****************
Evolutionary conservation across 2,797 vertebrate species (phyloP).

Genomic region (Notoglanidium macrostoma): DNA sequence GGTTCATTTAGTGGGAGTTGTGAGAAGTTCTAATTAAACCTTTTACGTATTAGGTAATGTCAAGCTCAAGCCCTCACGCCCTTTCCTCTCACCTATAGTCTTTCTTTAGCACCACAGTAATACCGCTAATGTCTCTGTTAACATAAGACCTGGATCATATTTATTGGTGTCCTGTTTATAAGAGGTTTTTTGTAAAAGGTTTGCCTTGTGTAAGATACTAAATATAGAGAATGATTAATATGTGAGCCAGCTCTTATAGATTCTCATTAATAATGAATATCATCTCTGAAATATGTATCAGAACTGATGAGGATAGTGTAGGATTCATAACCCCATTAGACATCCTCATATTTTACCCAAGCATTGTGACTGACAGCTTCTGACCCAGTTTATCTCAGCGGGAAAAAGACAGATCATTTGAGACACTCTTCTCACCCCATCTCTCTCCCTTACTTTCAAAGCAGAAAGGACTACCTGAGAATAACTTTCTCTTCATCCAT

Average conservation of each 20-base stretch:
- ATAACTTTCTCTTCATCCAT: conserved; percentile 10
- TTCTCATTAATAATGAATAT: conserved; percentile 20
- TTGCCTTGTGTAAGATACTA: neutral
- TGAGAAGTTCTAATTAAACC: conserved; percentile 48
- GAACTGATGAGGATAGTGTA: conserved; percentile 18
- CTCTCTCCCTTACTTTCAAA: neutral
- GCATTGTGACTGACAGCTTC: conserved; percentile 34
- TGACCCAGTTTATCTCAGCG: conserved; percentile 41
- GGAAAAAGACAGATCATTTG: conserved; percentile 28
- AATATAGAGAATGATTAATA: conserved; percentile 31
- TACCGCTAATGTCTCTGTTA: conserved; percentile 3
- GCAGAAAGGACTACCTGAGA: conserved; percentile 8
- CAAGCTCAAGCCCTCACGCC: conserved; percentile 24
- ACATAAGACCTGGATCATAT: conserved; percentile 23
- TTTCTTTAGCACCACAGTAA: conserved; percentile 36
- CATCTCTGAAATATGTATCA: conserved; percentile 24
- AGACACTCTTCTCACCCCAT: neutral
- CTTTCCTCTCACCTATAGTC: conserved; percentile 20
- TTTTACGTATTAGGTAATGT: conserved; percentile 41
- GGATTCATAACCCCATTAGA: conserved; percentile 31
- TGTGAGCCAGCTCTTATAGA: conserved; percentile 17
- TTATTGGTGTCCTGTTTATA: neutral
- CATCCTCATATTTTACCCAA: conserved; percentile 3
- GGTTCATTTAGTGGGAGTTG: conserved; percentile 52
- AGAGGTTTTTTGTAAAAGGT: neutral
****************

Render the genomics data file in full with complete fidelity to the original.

Evolutionary conservation across 2,797 vertebrate species (phyloP).

Genomic region (Notoglanidium macrostoma): DNA sequence GGTTCATTTAGTGGGAGTTGTGAGAAGTTCTAATTAAACCTTTTACGTATTAGGTAATGTCAAGCTCAAGCCCTCACGCCCTTTCCTCTCACCTATAGTCTTTCTTTAGCACCACAGTAATACCGCTAATGTCTCTGTTAACATAAGACCTGGATCATATTTATTGGTGTCCTGTTTATAAGAGGTTTTTTGTAAAAGGTTTGCCTTGTGTAAGATACTAAATATAGAGAATGATTAATATGTGAGCCAGCTCTTATAGATTCTCATTAATAATGAATATCATCTCTGAAATATGTATCAGAACTGATGAGGATAGTGTAGGATTCATAACCCCATTAGACATCCTCATATTTTACCCAAGCATTGTGACTGACAGCTTCTGACCCAGTTTATCTCAGCGGGAAAAAGACAGATCATTTGAGACACTCTTCTCACCCCATCTCTCTCCCTTACTTTCAAAGCAGAAAGGACTACCTGAGAATAACTTTCTCTTCATCCAT

Average conservation of each 20-base stretch:
- ATAACTTTCTCTTCATCCAT: conserved; percentile 10
- TTCTCATTAATAATGAATAT: conserved; percentile 20
- TTGCCTTGTGTAAGATACTA: neutral
- TGAGAAGTTCTAATTAAACC: conserved; percentile 48
- GAACTGATGAGGATAGTGTA: conserved; percentile 18
- CTCTCTCCCTTACTTTCAAA: neutral
- GCATTGTGACTGACAGCTTC: conserved; percentile 34
- TGACCCAGTTTATCTCAGCG: conserved; percentile 41
- GGAAAAAGACAGATCATTTG: conserved; percentile 28
- AATATAGAGAATGATTAATA: conserved; percentile 31
- TACCGCTAATGTCTCTGTTA: conserved; percentile 3
- GCAGAAAGGACTACCTGAGA: conserved; percentile 8
- CAAGCTCAAGCCCTCACGCC: conserved; percentile 24
- ACATAAGACCTGGATCATAT: conserved; percentile 23
- TTTCTTTAGCACCACAGTAA: conserved; percentile 36
- CATCTCTGAAATATGTATCA: conserved; percentile 24
- AGACACTCTTCTCACCCCAT: neutral
- CTTTCCTCTCACCTATAGTC: conserved; percentile 20
- TTTTACGTATTAGGTAATGT: conserved; percentile 41
- GGATTCATAACCCCATTAGA: conserved; percentile 31
- TGTGAGCCAGCTCTTATAGA: conserved; percentile 17
- TTATTGGTGTCCTGTTTATA: neutral
- CATCCTCATATTTTACCCAA: conserved; percentile 3
- GGTTCATTTAGTGGGAGTTG: conserved; percentile 52
- AGAGGTTTTTTGTAAAAGGT: neutral